Books: A Point of View: Spirit of the Game |
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Spirit of the Game : on keeping to the rules

(S06E06, broadcast 27th and 29th November 2009)

"Sport + bad rules = trouble"

I haven’t followed round-ball football seriously since the ‘professional foul’ first got its name back in the 1980s. What was the point of trying to stay interested in a sport where breaking the rules was a recognized tactic? But round-ball football, let’s call it soccer, is so big that it will come and get you even when you try to ignore it. I lost count of the number of news programmes and annual sports round-ups and documentaries about Argentina when I had to watch the ball make contact with Maradona’s hand before it continued its journey, went into the goal, and put England out of the 1986 World Cup. Even today, Maradona will turn up on a cooking programme to show you the hand that handled the ball. He calls it the hand of God.

Well, I suppose he wouldn’t call it the hand that brought a whole sport into disrepute. So Maradona stirs the gazpacho with a wooden spoon held by the hand of God while the producer cues the footage that once again shows the tarnished angel cheating. Any footballer’s hand can get hit by the ball accidentally, of course, but in a real sport, if the result was unfairly advantageous to his side, he would tell the referee. Not in soccer. Because soccer is too important?

No, because soccer is a pain in the neck. Now a whole new cycle of football cheating footage has begun with Thierry Henry’s success in handling the ball in such a manner that Ireland went out while France went up, or went somewhere. I couldn’t care less, except that I know I’m going to have to see that footage again a hundred times, especially when I’m trying not to. I’ll be watching an historical programme about Louis XIV and there it will be.

Everyone in the world saw Thierry Henry handle the ball except the referee. The obvious question is why, if we can see such a thing happening live on television, the referee can’t see it shortly afterwards, even if he couldn’t see it at the time? In American football, America being America, a tribunal the size of the Senate on a busy day examines the replay and sends down its ruling to the referee. Employing this method, the American football world avoids the anomaly by which the soccer world puts the referee in the position of not being able to visit Ireland for the rest of his life.

America, of course, as any soccer fan will tell you, pays the penalty of having a pointy-ball football code ludicrous beyond belief. But I actually prefer watching American football when I can. The level of aggression is nuclear but everyone can see what’s going on. There is a lot of palaver, and an hour of play, what with all the interruptions, lasts longer than Lohengrin, but at least the rules rule. That’s probably the main reason why there is so little violence off the field, among the fans. All the violence is on the field, and none of the fans feels robbed by a bad ruling, because there won’t be one. Hence the fans do not attack each other, or lay waste the surrounding district.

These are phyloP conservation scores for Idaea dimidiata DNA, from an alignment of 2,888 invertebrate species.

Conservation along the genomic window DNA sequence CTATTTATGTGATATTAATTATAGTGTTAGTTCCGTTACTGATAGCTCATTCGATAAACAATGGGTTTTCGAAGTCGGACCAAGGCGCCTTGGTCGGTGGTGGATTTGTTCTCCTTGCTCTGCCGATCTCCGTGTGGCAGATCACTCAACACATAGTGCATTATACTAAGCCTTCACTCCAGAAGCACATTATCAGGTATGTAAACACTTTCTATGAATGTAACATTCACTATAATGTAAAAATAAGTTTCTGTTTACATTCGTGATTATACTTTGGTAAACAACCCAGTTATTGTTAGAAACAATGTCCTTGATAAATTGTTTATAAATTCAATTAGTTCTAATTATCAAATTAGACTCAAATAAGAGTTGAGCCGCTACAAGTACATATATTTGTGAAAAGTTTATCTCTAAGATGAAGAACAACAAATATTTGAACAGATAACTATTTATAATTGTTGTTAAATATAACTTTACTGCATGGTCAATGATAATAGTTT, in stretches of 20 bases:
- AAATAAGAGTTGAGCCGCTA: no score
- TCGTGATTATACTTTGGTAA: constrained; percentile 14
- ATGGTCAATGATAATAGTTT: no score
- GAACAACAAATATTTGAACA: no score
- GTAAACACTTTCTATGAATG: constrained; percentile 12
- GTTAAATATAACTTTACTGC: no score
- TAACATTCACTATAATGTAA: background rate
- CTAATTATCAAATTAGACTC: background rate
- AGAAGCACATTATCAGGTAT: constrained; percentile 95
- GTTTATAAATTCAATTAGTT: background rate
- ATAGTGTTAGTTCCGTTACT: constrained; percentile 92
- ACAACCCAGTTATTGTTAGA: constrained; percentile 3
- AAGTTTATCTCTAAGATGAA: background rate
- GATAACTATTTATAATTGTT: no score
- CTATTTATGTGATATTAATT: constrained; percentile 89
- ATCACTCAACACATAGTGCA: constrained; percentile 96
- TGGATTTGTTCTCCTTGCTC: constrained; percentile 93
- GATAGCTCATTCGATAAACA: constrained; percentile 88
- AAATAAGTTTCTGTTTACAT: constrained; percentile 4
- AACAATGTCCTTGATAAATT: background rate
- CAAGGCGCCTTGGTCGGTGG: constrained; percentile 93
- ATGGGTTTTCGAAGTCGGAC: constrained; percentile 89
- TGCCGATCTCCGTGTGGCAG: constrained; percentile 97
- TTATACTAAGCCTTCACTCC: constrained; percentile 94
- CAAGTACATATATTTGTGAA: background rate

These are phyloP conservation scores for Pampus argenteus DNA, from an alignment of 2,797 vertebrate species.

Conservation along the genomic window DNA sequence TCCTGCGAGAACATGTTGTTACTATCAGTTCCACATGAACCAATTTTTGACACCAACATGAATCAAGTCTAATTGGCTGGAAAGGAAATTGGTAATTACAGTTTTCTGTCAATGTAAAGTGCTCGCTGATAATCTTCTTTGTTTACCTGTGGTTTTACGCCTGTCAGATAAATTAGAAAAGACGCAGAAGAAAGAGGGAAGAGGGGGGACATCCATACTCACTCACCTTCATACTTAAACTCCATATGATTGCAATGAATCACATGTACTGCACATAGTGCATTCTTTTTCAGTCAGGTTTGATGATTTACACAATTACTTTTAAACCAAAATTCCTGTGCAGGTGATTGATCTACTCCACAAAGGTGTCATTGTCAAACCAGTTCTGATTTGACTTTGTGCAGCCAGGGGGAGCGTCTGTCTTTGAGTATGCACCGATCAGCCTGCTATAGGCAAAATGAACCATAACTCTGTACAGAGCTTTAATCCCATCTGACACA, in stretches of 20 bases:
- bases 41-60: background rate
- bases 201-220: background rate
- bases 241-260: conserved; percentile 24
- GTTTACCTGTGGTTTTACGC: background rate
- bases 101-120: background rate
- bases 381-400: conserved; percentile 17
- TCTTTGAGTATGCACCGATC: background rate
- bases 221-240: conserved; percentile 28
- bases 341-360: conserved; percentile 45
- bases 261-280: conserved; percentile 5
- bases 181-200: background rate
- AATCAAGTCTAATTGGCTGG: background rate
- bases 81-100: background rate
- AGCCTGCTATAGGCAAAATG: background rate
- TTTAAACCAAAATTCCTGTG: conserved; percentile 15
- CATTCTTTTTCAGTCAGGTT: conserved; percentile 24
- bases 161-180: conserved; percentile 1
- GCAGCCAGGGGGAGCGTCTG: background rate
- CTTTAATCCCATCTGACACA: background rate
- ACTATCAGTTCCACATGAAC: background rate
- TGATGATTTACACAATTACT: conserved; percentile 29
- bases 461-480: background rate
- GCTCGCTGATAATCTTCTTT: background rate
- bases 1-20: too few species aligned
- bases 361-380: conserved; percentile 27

Soccer fans frequently feel robbed and react accordingly, but almost always they are attacking the wrong people. Their real enemies are the people who wrote the rules, long ago. The off-side rule, for example, was written by a Druid that the other Druids couldn’t understand. After the first grand final at Stonehenge stadium, the referee was evenly distributed around the pitch. The philosopher Wittgenstein once said that a game consists of the rules by which it is played. Though rumours persist that he played inside left for Cambridge United under a pseudonym, Wittgenstein in fact knew next to nothing about football; it would have presented him with a game that consists of rules impossible to interpret. But perhaps he knew that and was talking about something else. Lawn bowls. Chinese chequers. Mud wrestling.

Football fans know all about the bad rules but they love the game anyway. It could be that I just don’t love any variety of football enough to put up with the drawbacks. I was the worst scrum half that the Sydney Technical High School third grade rugby union side ever had and you don’t get over that much early evidence that you lack talent. I was similarly untalented in athletics, and later on, though I strove to get interested, I lost interest quickly when drugs turned out to be involved.

They began in the East. It was East Germany that started turning some of its women sprinters into men. They even did it to the swimmers. Not long before the Sydney Olympics I hosted a black-tie fundraiser for the Australian Olympic team and I met some of my Aussie women swimming heroes, who spoiled my night by telling me that they had never got over the revelation that the best years of their lives had been wasted competing against robots built in East German laboratories.

Eventually the drugs spread West and ruined the Olympics completely. When the beautiful American sprinter Marion Jones got busted I strove to tell myself I had no reason to care, because I could never run very fast anyway, so why should it bother me that those who could were faced with the choice of cheating or coming second? But I could never drive a car either and yet I loved Formula One motor racing. I even went on loving it right through the period of Team Orders, when the team decided which of their two drivers was going to finish first, or at any rate ahead of their other driver. I strove to stay fascinated even as it became clearer all the time that technical advances were making the sport boring, because the cars couldn’t get past each other. A whole Grand Prix season would be one procession after another like a funeral on fast-forward, but you would still find me talking learnedly about how it was really all right for Senna to punt Prost off the road because it was within the rules.